California needs a master plan for early childhood

Advocates, leaders and researchers have been waiting for a long time to have an early childhood champion in the governor’s office.

Now we finally have one. Gov. Gavin Newsom and the new California Legislature have a historic opportunity to put families first this year — something politicians all say they want to do.

Patricia Lozano

Gov. Newsom committed a $2.5 billion-dollar total investment in early childhood in the 2019-20 budget, focused on the whole child, and composed of new one-time funds and ongoing funding. That is something we should all be praising.

The big question is: What should we do next and how? There are too many working families on waiting lists for childcare, early learning providers don’t receive enough public funds to provide the best care for our families and teachers are paid poverty-level wages. Too many children are not getting the health services they need to give them the best start in life.

The Newsom administration is asking us to have a master plan to solve all these issues first before making any long-term funding commitments like reforming California’s reimbursement rate system, paying higher salaries to early learning teachers, providing universal pre-K or comprehensive health services.

Mayra E. Alvarez

An independent team of researchers and experts will develop an actionable plan based on current and previous research reports by October 2020. A 27-member Early Childhood Policy Council — comprising diverse stakeholders from across the state, including childcare providers, parents, legislators, advocates, and experts in the field — is also being established to review and implement this plan.

The ultimate goal is to create an infrastructure that leverages the commitment of this administration and prepares children and their families for future success. We agree with the governor’s vision and call for accountability, on behalf of the children we serve.

We need a multiyear strategy to fund a comprehensive early learning and care system for California’s children and families. First, the state should estimate the cost of providing high-quality programs for all kids, with well-paid teachers who receive good training and supports. Research shows that we need to invest in quality programs if we want to reduce the achievement gap.

Scott Moore

Based on Stanford University’s Getting Down to Facts report, “California has many good providers; but for a state that once led the nation in early childhood education, early childhood education today is marked by diminished investments in quality, low wages, and highly fractured oversight.”

We also need a strategy to develop alternative funding streams, that defines the appropriate role of government, the business community and parents in early care and education.

Other states have developed partnerships between the public and private sector and many other revenue initiatives to fund early learning that could serve as a model for California.

We need a system that works for children and families — a seamless system of wraparound services that supports a diverse child population, connects families to health and social services and offers high-quality childcare and a pre-K education system in California. Programs should have the necessary supports so they can follow curricula that invest in children’s social, emotional, health and academic development.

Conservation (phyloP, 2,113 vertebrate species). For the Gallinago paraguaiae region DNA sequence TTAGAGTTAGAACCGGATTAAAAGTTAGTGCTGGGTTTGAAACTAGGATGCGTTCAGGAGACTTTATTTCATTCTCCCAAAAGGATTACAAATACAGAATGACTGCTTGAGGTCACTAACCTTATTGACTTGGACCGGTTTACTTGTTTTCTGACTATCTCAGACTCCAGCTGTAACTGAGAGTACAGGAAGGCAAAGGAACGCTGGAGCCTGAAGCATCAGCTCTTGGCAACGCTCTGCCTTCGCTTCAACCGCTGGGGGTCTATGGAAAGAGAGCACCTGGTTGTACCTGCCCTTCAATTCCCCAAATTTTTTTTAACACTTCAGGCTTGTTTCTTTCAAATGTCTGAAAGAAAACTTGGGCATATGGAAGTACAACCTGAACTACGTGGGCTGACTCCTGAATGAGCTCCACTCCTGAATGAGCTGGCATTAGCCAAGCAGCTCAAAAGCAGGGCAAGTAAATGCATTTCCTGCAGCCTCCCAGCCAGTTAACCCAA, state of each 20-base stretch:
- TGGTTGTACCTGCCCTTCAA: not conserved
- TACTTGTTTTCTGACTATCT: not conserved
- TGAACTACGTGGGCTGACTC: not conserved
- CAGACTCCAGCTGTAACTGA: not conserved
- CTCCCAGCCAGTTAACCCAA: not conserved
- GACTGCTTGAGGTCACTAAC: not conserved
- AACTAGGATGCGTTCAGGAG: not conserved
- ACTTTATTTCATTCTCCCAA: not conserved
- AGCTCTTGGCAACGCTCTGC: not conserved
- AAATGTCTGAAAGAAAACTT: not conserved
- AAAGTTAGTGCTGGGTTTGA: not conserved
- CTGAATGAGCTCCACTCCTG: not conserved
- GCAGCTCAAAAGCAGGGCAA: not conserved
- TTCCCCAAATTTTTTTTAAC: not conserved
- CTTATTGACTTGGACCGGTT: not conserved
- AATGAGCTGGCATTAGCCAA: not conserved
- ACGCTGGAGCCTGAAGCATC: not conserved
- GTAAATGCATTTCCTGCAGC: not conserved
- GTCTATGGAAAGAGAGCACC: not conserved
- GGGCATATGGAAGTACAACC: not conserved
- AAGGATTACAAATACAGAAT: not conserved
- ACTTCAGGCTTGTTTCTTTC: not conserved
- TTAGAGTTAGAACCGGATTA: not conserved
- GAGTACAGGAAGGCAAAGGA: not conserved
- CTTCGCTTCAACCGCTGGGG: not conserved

This system should also have a strong data infrastructure that integrates or links data from all the programs serving kids in California, provides information on teachers and providers and is accessible for parents.

This will not be an easy task. Let’s work together with this administration and the Legislature to build an “early childhood system” for all kids in California. Our children have waited far too long to have support like this from California’s Governor.

It’s now our turn to give him the support he needs to do his best work for California’s children and families. Armed with the latest research on brain science and knowledge about best practices and policy in the field, California is primed to pave the way for national reform on early childhood issues, as shown by initiatives like the governor’s “Parent Agenda.”

Given California’s economic importance and size, we can lead the country in establishing a high-quality early childhood system that supports well-paid and highly qualified teachers and meets the learning, health and development needs of all children and their families.

Together, we can move forward our shared commitment to ensuring our youngest Californians have the tools and resources necessary to get the strong start they need and deserve. This is our moment, and we should seize it.

Patricia Lozano is the executive director of Early Edge California, an advocacy organization focused on advancing policy changes and investments that will expand high-quality Early Learning programs for all children from birth to age 8.

Mayra E. Alvarez is the president of The Children’s Partnership, a non-profit advocacy organization that works at the intersection of research, community engagement and policy to advance the health and wellbeing of children in California and across the country.

Scott Moore is the CEO of Kidango, a leading early childhood non-profit that serves thousands of low-income children and families, helping ensure every child is on a path to thrive in kindergarten and life.

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